The 10 Best Plants for Your Open Terrarium (And the Worst!)

It can be daunting trying to understand terrariums and what plants work best for them, especially since this hobby can cost quite a lot. So to help you get started, here are the 10 best plants you can grow inside an open terrarium!

The 10 best plants to grow in open terrariums are:

  1. Air plants
  2. Aloe vera
  3. African violets
  4. Coleus
  5. Dwarf snake plants
  6. Good luck cacti
  7. Hens and chicks
  8. Lithops
  9. Peperomia hope
  10. Polka dot cacti

Not every plant will work inside an open terrarium, as you’ll discover later on. What’s great about this list is that you may already have some of these plants! After doing the work for you, here are the 10 best and most popular plants you can use to add to your collection.

1. Air Plants (Tillandsia ionantha)

Air plants thrive inside open terrariums and do not require much maintenance. To water them, simply remove them from the terrarium and submerge them in water before returning them inside the container.

Average Size: 2–4 inches (5–10 cm)

Growth Rate: Extremely slow

Watering Requirements: Moderate. Water whenever leaves curl inwards.

In an open terrarium with plenty of air circulation, air plants are a splendid choice. These fascinating plants can be light brown, green, or rosy pink.

Air Plant Leaves
Nicole kaizer (cc-by-sa) PlantNet – Tillandsia Ionantha Leaves

As epiphytes, air plants survive in nature by hanging from trees and absorbing moisture through their leaves.

[quote] Air plants do not have any roots, making them excellent for soil-less terrariums.

How to Make an Air Plant Terrarium and Vertical Garden with Carlos Franco
YouTube Video – How to Make an Air Plant Terrarium

Plus, they can be taken in and out of the container without any issues. Simply dunk them in water when their leaves curl and place them back inside to dry!

2. Aloe Vera (Aloe vera)

Aloe vera is an easy-growing succulent frequently seen in terrariums. This plant also has different varieties and species, making it easier to customize open terrariums.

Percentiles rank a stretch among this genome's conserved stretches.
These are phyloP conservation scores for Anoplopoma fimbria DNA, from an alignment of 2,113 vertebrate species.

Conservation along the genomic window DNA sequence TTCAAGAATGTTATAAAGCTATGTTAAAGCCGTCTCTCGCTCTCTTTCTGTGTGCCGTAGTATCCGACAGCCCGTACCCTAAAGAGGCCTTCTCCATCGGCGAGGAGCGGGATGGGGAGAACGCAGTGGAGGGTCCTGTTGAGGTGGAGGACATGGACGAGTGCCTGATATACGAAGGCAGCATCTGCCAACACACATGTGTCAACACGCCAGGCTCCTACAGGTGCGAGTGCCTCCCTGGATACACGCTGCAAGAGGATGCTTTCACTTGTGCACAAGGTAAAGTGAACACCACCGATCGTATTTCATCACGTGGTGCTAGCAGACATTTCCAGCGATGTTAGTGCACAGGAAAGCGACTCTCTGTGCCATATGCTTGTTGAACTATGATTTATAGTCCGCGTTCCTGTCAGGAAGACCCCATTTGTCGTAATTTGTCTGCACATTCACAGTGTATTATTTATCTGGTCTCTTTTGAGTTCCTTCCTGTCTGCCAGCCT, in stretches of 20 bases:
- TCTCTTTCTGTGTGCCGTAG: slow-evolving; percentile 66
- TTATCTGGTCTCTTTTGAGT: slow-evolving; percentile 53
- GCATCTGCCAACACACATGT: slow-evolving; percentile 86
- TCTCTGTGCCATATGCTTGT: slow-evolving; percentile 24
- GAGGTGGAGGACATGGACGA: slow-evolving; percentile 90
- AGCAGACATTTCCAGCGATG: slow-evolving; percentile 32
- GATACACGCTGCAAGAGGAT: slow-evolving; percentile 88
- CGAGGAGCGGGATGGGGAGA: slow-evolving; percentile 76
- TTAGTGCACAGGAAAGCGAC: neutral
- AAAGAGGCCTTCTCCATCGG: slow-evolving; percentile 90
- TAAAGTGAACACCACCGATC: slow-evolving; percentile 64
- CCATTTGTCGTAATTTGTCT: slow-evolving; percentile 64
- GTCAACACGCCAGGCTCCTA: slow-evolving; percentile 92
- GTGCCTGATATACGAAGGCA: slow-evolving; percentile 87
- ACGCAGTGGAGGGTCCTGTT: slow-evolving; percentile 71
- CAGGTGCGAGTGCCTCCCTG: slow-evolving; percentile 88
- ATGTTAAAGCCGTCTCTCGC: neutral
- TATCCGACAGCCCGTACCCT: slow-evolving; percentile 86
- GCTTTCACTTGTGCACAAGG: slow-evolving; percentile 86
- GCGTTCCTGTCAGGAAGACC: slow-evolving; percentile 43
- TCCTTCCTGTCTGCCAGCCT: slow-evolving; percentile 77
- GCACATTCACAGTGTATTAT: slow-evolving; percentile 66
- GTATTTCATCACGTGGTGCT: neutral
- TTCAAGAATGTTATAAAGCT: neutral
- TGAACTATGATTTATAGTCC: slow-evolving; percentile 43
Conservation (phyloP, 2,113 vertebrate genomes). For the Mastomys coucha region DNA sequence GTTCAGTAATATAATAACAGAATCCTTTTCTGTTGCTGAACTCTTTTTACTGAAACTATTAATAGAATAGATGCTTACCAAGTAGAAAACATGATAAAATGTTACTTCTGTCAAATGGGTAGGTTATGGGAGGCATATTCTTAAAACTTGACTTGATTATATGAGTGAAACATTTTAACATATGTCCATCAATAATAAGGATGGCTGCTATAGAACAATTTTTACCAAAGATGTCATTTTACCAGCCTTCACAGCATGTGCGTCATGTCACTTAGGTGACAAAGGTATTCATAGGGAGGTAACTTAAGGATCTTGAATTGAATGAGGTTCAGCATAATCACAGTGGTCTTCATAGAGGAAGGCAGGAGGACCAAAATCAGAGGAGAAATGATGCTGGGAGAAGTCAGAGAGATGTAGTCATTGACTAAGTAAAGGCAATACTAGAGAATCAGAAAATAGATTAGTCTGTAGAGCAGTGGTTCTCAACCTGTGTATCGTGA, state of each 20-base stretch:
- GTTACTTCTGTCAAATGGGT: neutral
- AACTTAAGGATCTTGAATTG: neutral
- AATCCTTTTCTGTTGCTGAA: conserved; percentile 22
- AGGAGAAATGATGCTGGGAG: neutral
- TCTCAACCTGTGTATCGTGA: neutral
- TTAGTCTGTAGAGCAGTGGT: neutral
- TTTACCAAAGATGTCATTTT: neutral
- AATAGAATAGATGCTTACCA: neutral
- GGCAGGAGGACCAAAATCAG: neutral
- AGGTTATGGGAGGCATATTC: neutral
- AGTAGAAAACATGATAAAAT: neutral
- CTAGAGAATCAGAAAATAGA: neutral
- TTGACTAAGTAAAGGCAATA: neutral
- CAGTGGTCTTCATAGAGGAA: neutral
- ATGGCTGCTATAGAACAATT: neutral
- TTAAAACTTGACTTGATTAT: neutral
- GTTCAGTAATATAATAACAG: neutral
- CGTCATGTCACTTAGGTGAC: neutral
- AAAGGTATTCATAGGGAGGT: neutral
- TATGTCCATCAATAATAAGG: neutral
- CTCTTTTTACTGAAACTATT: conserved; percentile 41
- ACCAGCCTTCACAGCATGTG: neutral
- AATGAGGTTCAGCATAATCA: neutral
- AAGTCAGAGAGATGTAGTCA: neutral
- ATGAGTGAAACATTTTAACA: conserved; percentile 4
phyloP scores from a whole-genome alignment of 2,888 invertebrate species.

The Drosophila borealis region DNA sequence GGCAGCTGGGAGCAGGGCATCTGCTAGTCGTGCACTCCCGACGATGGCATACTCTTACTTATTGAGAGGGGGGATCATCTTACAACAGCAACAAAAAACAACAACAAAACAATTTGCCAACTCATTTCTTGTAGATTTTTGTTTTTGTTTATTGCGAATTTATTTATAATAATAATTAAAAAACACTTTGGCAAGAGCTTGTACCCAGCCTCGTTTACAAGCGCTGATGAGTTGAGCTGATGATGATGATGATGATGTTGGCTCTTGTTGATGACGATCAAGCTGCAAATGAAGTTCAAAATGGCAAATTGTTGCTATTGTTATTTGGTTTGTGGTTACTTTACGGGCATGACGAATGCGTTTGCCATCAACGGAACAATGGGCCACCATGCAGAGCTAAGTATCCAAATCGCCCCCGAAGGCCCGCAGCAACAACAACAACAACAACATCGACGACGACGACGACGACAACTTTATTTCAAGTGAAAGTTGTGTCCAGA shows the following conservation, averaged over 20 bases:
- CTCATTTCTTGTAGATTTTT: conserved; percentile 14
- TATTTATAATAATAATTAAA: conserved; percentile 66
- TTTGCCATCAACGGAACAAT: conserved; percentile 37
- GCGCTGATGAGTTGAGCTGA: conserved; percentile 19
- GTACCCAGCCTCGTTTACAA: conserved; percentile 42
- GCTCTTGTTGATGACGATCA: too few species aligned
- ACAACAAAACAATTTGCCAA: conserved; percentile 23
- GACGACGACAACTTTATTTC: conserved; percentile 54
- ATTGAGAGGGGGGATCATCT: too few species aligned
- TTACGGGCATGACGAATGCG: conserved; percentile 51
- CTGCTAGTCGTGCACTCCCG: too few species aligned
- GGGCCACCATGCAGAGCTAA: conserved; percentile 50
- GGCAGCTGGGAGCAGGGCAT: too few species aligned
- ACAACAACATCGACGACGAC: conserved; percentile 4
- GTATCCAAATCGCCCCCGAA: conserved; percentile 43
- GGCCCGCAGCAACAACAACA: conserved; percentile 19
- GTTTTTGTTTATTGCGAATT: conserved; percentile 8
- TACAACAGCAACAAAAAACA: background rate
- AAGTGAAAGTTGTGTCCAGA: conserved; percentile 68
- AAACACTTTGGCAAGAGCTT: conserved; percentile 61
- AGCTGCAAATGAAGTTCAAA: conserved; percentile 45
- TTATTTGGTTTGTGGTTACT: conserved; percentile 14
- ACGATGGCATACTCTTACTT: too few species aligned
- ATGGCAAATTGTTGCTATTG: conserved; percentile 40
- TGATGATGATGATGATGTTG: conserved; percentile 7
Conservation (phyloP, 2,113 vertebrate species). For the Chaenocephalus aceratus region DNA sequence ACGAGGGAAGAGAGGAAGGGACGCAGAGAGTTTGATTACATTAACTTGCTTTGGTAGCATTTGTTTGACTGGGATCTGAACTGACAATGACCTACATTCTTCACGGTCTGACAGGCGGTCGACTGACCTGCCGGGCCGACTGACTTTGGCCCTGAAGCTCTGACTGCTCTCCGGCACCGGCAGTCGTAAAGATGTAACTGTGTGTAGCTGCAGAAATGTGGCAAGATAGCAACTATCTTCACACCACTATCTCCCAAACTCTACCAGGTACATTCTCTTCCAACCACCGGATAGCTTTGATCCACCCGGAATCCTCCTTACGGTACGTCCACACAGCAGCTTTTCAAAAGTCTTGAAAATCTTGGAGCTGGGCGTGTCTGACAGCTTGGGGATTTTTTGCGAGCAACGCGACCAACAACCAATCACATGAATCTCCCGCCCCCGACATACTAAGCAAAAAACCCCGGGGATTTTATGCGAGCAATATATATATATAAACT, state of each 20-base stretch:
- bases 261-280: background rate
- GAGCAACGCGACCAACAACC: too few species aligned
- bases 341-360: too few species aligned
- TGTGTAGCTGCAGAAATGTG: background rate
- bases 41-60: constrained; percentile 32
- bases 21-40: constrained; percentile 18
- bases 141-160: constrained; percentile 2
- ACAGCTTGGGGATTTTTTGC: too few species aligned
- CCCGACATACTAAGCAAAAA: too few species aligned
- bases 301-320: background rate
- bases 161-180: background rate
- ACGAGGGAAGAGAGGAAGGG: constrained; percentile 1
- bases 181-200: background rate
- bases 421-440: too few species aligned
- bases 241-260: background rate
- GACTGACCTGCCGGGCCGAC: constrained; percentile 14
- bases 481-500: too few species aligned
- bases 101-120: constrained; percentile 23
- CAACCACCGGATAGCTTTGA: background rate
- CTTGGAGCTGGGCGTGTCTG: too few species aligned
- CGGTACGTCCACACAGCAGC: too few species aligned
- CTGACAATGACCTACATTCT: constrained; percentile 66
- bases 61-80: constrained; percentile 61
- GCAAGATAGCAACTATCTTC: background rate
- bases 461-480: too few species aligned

Average Size: 3–6 inches (7–15 cm)

Growth Rate: Average

Watering Requirements: Low. Water when the soil is completely dry.

Desert-themed open terrariums require very little care, and the aloe vera plant fits perfectly in this environment.

With over 400 species and hybrids available in all kinds of sizes, patterns, and colors, you really can’t go wrong with growing aloe vera!

Aloe Vera Leaves
Emily Mocci (cc-by-sa) PlantNet – Aloe Vera Leaves

This reliable plant grows best in dry soil, so feel free to pair it with other cacti and succulents. But try to avoid growing them in nutrient-rich soil, as this could lead to the aloe vera outgrowing its companions after so many months.

Find out The 3 Best Pots for Aloe Vera outside of a terrarium! 

3. African Violets (Saintpaulia ionantha)

The African violet is known for its beautiful and prolific blooms and can easily be grown in an open terrarium. Keep their leaves dry to help maintain their vibrancy.

Average Size: 3–6 inches (7–15 cm)

Growth Rate: Average

Watering Requirements: Moderate. Water every week.

African violets, or Saintpaulia ionantha, have been known as beginner-friendly houseplants for years due to their compact size and vibrant blooms.

In the right environment, you should be able to see it flower several times a year!

African Violet Flowers
Hassan Hashemi (cc-by-sa) PlantNet – Saintpaulia Ionantha Flowers

As if this wasn’t pretty enough, you can also find multiple cultivars with differently shaped leaves and flowers. The miniature versions will fit nicely in a small 6-inch terrarium.

The only downside I’ve discovered with these plants is that the leaves are prone to discoloration when damp. You’ll need to take extra care not to get their leaves wet during watering sessions, but I believe it’s worth persisting with.

4. Coleus (Coleus decurrens)

For a colorful terrarium plant, consider growing coleus. This attractive plant grows well inside open terrariums and will need to be pruned to stay small.

Average Size: 4–6 inches (10–15 cm)

Growth Rate: Average

Watering Requirements: Moderate. Water every 1–2 weeks.

When all the plants inside look the same, terrariums can quickly become dull monocultures. To help break up the monotony, consider using coleus.

Coleus is an easy-growing and colorful plant that you can use as a centerpiece inside your open terrariums.

Coleus Leaves
Freire Manuel (cc-by-sa) PlantNet – Coleus Decurrens Leaves

Coleus grows pretty quickly when happy, so they’re better suited for larger terrariums. Alternatively, you can just use small cuttings or prune them regularly.

Since they require semi-frequent watering, these flashy plants should not be grown with succulents or cacti.

Discover more in the 20 Stunning Fast-Growing Indoor Plants for Your Collection!

5. Dwarf Snake Plants (Dracaena trifasciata)

Dwarf snake plants are excellent plants with slow growth rates that can live inside open terrariums. These plants are drought-tolerant and do not require much maintenance.

Average Size: 3–6 inches (7–15 cm)

Growth Rate: Extremely slow